Oskar Schindler – Saint Or Not? Alyssa Graham Oskar Schindler – A Saint in Disguise? A deadly shot bellows through the air. People jump back in surprise. A young girl lays in a soft red puddle of blood, her shining Star of David glistening in the once delightful sun. Many glance, but most just pass on by. But one stares in astonishment. In anger.
In disbelief. Though a controversial man of his time, Oskar Schindler, through bribery and lies, transformed the threatened lives of hundreds of Jews. Individuals can make a difference as far as human rights are concerned. Even though the initial motives for action may be less than honorable, the end may justify the means. The story of Oskar Schindler is a shining example.
A German war profiteer of slave labor, a crook, an alcoholic, and a womanizer are all terms that have been used to describe Oskar Schindler. Why then, on his fifty third birthday did the municipality of Tel Aviv dedicate a plaque in the Park of Heroes describing him as savior of over 1200 Jews? Why was he declared a Righteous person in Jerusalem and invited to plant a carob tree in the Avenue of the Righteous? The answer is simple: To more than 1200 Jewish people held as prisoners in camps during World War II, Oskar Schindler and his factories are all that stood between them and death at the hands of the Nazis. Schindler’s motives, even to this day, are not completely clear. As you learn about a man full of flaws just like the rest of us, I know that you too will appreciate the fact that an ordinary man can do extraordinary things. Oskar Schindler is a hero to over 6,000 Jews currently living across the United States and Europe.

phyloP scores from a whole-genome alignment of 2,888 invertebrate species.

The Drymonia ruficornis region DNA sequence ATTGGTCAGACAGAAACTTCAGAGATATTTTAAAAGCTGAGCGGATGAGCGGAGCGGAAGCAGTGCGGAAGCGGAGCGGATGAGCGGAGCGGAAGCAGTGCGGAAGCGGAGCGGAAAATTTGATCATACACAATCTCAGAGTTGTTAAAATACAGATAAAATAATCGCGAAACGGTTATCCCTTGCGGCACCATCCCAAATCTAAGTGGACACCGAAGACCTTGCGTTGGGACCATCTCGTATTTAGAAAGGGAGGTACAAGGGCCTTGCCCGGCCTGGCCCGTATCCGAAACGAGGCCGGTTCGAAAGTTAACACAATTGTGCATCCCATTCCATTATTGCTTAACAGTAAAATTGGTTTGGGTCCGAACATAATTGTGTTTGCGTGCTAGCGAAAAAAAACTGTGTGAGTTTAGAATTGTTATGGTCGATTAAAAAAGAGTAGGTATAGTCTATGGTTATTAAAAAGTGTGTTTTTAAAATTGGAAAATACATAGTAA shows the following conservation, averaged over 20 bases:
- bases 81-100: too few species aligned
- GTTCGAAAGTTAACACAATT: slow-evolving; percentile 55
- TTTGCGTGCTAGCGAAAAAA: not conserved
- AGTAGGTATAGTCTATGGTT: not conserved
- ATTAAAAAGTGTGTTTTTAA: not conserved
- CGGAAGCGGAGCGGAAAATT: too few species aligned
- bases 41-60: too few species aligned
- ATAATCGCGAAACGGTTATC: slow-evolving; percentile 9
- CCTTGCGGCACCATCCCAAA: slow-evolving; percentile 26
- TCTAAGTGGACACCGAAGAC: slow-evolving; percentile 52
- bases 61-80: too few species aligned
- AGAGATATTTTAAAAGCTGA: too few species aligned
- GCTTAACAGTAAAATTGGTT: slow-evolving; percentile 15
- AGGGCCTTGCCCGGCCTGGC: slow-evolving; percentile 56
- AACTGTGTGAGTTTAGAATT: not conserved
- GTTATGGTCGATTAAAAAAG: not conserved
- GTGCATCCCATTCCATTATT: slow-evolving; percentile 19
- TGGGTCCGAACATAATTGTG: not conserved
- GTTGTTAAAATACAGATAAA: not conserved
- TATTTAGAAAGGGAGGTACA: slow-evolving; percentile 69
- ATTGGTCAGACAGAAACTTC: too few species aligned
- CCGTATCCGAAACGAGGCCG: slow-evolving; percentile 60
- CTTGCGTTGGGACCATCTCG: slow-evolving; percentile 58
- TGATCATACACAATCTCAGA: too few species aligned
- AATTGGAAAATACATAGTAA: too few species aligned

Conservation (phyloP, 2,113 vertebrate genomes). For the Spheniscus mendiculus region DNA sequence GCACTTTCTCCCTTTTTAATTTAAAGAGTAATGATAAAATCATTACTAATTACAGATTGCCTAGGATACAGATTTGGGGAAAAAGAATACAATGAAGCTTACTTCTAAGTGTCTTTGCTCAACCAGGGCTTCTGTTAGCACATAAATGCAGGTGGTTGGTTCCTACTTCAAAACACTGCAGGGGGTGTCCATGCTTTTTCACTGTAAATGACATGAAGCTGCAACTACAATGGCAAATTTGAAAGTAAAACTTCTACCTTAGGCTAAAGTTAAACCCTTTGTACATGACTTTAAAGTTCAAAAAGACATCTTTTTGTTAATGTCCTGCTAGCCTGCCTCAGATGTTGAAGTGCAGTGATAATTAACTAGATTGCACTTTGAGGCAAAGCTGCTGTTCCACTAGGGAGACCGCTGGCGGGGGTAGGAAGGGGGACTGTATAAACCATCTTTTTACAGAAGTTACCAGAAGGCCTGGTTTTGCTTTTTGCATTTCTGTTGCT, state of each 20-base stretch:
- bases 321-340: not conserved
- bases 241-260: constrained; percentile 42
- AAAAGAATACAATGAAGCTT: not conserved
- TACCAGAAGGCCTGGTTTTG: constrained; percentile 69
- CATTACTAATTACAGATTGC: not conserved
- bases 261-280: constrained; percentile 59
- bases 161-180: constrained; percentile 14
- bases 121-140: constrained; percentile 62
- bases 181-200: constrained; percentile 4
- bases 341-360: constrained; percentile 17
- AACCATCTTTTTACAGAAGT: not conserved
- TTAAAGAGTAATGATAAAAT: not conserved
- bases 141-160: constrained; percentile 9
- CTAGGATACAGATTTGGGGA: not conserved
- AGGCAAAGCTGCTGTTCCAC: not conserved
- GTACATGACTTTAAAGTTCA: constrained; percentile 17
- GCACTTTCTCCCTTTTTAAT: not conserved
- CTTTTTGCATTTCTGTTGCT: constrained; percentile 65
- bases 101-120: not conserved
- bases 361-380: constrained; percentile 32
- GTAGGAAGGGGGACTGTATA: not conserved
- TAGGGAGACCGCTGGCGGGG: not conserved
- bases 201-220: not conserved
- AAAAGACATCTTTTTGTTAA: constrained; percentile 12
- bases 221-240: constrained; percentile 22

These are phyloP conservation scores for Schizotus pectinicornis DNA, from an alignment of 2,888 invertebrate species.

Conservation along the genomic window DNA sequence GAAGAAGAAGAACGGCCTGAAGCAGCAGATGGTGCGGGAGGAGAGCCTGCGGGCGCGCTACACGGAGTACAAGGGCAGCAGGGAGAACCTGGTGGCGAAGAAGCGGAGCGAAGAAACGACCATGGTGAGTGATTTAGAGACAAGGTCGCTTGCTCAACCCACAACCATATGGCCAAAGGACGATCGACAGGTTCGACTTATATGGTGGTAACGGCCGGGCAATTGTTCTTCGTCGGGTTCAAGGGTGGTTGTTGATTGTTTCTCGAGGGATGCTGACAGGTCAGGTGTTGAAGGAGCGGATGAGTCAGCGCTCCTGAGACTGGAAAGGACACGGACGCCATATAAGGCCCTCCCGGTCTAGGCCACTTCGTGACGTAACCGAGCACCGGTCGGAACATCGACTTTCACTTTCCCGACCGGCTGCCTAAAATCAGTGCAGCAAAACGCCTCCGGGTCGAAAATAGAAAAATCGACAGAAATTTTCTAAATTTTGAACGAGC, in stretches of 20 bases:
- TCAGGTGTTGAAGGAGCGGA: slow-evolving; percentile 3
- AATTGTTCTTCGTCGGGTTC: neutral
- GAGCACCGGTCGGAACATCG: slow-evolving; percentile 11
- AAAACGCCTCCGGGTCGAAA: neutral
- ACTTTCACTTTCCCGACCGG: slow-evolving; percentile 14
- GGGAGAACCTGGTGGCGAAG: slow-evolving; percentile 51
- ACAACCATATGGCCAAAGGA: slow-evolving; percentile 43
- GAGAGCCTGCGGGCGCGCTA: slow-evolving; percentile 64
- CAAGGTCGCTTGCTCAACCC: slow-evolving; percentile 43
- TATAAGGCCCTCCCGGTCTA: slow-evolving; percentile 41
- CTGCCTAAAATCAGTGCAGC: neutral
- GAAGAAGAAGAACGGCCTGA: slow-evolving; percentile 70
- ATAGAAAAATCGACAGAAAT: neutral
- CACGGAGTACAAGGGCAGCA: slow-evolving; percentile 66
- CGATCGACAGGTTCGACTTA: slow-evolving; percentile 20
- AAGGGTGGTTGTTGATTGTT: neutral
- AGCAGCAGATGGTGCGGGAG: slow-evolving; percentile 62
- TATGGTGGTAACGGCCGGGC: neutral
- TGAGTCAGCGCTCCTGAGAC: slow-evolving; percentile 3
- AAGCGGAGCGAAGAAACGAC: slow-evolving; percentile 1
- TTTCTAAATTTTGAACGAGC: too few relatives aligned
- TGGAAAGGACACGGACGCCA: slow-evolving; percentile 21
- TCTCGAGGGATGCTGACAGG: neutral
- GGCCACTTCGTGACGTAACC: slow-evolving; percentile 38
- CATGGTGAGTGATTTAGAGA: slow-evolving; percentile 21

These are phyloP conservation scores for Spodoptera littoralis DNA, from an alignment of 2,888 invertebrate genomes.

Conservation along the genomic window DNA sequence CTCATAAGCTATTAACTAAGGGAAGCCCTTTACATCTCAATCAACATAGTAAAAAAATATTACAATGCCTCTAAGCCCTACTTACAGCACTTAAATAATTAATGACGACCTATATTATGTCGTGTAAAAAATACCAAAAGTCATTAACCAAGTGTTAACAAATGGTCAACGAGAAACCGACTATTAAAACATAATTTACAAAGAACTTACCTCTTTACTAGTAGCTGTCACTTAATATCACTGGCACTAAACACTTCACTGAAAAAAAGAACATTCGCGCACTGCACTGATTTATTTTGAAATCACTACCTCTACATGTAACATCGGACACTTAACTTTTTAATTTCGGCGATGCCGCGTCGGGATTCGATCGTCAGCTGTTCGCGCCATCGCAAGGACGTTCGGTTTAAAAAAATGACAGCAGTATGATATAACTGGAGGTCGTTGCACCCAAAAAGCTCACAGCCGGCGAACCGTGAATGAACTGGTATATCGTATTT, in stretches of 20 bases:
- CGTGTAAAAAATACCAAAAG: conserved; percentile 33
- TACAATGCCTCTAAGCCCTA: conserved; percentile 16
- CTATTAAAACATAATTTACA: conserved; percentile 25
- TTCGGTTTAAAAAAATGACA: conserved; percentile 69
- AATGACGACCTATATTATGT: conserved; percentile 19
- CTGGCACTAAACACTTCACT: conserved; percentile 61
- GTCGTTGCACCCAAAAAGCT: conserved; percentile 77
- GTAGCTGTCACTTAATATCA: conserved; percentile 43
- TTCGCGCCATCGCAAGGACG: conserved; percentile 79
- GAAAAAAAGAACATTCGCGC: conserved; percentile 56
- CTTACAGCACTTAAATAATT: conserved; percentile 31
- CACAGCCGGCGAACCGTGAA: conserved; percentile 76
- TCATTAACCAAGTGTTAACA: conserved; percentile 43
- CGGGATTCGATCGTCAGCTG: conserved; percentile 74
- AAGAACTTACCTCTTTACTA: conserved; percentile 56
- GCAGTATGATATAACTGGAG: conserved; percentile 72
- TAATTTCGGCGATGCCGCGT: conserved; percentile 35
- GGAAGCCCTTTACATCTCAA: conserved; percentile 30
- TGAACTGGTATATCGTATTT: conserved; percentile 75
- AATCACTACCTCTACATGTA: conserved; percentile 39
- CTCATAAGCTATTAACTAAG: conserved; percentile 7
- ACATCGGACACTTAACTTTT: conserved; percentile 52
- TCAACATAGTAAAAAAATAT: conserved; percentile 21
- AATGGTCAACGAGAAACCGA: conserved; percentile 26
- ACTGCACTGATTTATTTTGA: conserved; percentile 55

Schindler is a great example of loving one’s neighbor. The people who Schindler saved made his morals a part of their life, also. Schindler motivated the Jews to be the best they could possible be. Oskar was once quoted as saying, I knew the people who worked for me. When you know people, you have to behave towards then like human beings. Also, God’s love is not selective.
It is to include all people. Schindler tried to save as many Jews as he possibly could. Although he could not nearly save all, his attitudes and opinions stayed the same with every person. He wanted to help them, to feed them, to save them. Schindler performed faith with love-in-action. Instead of publicly speaking about the unfair treatment of Jews, he took many steps further.
He opened up the factory, employed several hundred Jews, and put his beliefs into action. He believed that the truth will make one free, and that was the exact outcome of the war – the Jews kept their religion and pride throughout the years, and in the end, they came out successful. Oskar’s father and mother, Hans and Louisa Schindler, were deeply religious. This resulted in a strong Catholic household for Schindler. The Schindler family was one of the richest and most prominent in Zwitlau and elsewhere.